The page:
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Livestock producers should look out for poison hemlock

While poison hemlock isn’t likely to be as prominent a problem this year as it was in last year’s drought-stressed pastures, Purdue Extension specialists still encourage livestock producers to be on the lookout for the toxic plant.

Poison hemlock is often found along roadsides, edges of cultivated fields, stream banks and pasture fencerows. Its most defining characteristics are purple spots or blotches on the plant’s hairless, ridged stems. If eaten, all parts of the plant can be fatally toxic to cattle, horses, swine, sheep and goats.

“If there is adequate pasture growth, poison hemlock isn’t as big a deal because animals typically won’t eat it unless it’s all they have, but livestock producers still need to be on the lookout for it and think about how to control it,” said Ron Lemenager, Purdue Extension beef specialist. “They also need to be especially cautious when making hay.”

Control methods are most effective when applied at an early plant growth stage, said Travis Legleiter, Purdue Extension weed scientist.… Continue reading

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REAL Seal moving forward to promote dairy

In celebration of June Dairy Month, efforts by the National Milk Producers Federation (NMPF) to revitalize the REAL Seal are taking a big leap forward this month. A new campaign is being launched that allows consumers to learn more about the benefits of real, American-made dairy products and foods made with them, using a new Facebook page, blogger outreach, and digital advertising.

The REAL Seal Facebook page ( creates a new voice and visual feel to engage target audiences, especially moms and heads of households, encouraging them to buy dairy products and foods containing dairy products. The page’s content includes interactive updates, multimedia presentations, contests, polls, and quizzes. One of the elements of the launch later in the month will be a “Name the Character” contest for a new, animated REAL Seal cartoon character. It can be viewed on the REAL Seal website.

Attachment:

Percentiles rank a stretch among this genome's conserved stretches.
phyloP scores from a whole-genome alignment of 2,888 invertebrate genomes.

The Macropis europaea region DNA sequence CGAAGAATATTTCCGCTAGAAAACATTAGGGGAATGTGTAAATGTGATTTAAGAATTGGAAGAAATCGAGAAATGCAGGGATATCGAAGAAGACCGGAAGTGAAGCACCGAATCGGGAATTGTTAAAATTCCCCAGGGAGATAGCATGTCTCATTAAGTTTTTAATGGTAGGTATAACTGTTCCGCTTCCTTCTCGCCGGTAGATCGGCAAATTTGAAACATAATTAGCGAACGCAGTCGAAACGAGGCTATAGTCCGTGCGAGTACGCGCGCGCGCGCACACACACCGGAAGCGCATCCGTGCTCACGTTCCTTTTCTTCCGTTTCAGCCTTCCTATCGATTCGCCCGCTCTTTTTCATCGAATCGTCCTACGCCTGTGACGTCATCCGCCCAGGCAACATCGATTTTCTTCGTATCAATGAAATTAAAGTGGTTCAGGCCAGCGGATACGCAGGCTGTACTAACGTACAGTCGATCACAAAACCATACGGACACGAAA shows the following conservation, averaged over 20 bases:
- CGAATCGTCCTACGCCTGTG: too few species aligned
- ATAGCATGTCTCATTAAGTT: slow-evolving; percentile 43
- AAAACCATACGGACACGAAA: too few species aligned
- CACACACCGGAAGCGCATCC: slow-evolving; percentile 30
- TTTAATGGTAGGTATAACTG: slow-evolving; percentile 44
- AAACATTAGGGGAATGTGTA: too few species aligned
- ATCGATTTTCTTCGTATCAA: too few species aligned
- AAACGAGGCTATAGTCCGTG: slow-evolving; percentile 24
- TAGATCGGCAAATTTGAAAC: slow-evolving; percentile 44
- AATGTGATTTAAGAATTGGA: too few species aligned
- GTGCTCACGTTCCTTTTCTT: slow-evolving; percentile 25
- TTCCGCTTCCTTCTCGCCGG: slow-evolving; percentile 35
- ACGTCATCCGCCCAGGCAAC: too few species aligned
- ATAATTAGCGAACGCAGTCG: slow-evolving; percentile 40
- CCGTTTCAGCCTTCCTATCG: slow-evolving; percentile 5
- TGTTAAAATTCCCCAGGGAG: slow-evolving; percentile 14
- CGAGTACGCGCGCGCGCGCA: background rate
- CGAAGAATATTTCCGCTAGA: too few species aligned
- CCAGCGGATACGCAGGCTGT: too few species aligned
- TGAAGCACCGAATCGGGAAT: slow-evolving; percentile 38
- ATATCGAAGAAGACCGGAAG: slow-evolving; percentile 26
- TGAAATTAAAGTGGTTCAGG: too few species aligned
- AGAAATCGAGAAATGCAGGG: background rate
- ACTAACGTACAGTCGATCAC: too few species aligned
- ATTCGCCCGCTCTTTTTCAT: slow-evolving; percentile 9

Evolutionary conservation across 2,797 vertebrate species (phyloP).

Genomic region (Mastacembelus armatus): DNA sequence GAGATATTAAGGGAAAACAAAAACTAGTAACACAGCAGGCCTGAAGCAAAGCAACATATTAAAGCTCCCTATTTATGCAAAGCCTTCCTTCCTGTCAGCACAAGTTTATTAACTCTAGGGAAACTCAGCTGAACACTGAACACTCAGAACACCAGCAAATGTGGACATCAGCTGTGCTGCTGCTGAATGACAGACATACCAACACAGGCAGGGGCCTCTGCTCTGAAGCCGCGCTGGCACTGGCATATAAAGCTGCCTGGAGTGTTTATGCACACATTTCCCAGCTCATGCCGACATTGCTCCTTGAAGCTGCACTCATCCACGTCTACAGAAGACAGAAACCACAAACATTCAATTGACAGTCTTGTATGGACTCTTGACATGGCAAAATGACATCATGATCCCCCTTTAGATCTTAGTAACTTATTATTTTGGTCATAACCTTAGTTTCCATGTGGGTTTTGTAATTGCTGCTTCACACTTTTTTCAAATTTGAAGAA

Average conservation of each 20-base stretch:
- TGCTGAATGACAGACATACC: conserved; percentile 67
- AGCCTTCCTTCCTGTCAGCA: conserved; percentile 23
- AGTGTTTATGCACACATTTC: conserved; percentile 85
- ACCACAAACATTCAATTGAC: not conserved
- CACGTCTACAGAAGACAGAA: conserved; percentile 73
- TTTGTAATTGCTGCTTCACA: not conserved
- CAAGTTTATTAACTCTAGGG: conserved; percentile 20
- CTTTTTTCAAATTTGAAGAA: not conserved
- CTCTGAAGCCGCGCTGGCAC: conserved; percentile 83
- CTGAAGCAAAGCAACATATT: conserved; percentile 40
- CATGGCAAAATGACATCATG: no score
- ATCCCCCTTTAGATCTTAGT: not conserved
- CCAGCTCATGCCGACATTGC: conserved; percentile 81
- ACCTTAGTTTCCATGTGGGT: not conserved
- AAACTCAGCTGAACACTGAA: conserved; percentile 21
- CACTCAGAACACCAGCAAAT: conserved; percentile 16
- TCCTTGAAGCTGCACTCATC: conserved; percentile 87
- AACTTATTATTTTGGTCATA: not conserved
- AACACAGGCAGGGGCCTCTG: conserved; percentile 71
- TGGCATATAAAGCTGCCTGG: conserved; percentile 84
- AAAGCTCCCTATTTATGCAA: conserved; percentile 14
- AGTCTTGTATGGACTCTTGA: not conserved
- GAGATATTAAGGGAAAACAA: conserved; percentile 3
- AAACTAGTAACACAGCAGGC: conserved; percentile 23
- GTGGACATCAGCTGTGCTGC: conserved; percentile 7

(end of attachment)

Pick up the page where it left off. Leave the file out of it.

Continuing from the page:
Reaching out to bloggers writing about the mom/parenting, food/cooking, health/wellness, and lifestyle topic areas will generate online conversation and awareness surrounding the REAL Seal campaign and lead consumers to official REAL Seal web pages.Continue reading

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Summer annuals offer grazing options

With hay stock levels at record lows in several Midwest states, including Ohio, beef producers looking to supplement their forage options could turn to summer annuals, according to a forage expert from Ohio State University’s College of Food, Agricultural, and Environmental Sciences.

Summer annuals are known to thrive in summer heat, are drought tolerant, and can be grazed or stored as feed. Viable examples include sorghum, sudangrass, sorghum-sudangrass hybrids, millet, teff grass and corn, said Rory Lewandowski, an agriculture and natural resources educator for Ohio State University Extension.

OSU Extension is the outreach arm of the college.

These plants have the capacity to produce up to five tons of dry matter over summer months, and a majority of them can be grazed or cut two or three times starting as soon as 30 to 45 days after planting, he said, which makes them a good option for producers seeking other options amidst reports of declining hay supplies.Continue reading